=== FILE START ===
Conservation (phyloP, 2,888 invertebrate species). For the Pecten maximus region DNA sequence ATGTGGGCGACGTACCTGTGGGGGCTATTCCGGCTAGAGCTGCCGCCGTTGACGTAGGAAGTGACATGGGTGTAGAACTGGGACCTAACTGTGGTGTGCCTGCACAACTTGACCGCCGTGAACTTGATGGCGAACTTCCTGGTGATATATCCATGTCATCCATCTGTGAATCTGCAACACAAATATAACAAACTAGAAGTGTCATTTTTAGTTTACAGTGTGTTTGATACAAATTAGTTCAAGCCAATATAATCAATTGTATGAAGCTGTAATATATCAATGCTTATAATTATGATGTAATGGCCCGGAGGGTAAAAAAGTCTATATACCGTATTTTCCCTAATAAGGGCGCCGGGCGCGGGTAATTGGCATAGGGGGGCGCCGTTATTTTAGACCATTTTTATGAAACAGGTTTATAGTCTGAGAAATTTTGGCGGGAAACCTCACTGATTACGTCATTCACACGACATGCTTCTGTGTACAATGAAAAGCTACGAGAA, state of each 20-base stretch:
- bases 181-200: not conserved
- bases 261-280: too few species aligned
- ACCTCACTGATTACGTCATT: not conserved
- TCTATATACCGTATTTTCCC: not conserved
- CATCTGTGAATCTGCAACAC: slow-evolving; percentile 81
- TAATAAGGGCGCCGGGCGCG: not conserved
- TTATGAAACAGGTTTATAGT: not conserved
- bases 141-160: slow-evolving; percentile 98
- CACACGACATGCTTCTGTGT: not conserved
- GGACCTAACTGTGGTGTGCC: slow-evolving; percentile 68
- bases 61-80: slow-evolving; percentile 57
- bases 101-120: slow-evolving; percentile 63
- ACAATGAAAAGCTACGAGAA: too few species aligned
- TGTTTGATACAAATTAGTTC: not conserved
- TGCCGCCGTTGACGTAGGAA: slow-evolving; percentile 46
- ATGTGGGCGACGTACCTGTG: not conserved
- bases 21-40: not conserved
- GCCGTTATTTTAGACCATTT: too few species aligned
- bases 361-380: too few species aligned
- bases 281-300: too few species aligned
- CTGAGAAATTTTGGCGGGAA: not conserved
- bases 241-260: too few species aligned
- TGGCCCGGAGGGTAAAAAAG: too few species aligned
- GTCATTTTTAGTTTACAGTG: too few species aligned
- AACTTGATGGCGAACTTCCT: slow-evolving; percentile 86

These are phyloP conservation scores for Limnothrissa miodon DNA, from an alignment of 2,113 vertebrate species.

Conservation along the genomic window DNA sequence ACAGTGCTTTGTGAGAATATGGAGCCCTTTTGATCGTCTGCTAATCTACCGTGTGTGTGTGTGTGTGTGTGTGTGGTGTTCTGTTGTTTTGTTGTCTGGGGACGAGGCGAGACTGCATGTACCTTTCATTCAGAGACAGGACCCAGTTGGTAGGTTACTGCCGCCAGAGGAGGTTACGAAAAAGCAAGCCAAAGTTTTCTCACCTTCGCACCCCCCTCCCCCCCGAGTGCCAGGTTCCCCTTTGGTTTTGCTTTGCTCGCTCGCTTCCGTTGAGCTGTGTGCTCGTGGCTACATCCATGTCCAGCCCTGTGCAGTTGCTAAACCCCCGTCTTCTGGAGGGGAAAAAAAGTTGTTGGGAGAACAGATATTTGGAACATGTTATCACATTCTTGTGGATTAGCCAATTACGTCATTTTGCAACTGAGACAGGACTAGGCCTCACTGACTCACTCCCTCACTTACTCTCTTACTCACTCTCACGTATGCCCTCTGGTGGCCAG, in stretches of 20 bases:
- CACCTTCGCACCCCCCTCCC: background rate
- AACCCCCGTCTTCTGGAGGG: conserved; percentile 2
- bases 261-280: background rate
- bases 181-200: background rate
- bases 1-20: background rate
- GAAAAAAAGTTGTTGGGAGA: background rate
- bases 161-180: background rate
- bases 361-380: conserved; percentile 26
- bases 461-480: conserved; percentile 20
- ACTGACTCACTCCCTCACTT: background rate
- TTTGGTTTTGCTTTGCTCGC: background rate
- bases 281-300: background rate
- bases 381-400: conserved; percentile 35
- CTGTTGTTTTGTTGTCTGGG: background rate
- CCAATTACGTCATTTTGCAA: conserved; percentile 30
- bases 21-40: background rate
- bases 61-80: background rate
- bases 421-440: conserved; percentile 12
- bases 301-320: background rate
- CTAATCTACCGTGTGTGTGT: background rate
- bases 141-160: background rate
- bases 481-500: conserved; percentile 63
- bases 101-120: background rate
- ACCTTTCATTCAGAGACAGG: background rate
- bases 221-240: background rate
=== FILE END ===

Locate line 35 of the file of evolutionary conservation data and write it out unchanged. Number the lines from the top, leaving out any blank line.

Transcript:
- bases 161-180: background rate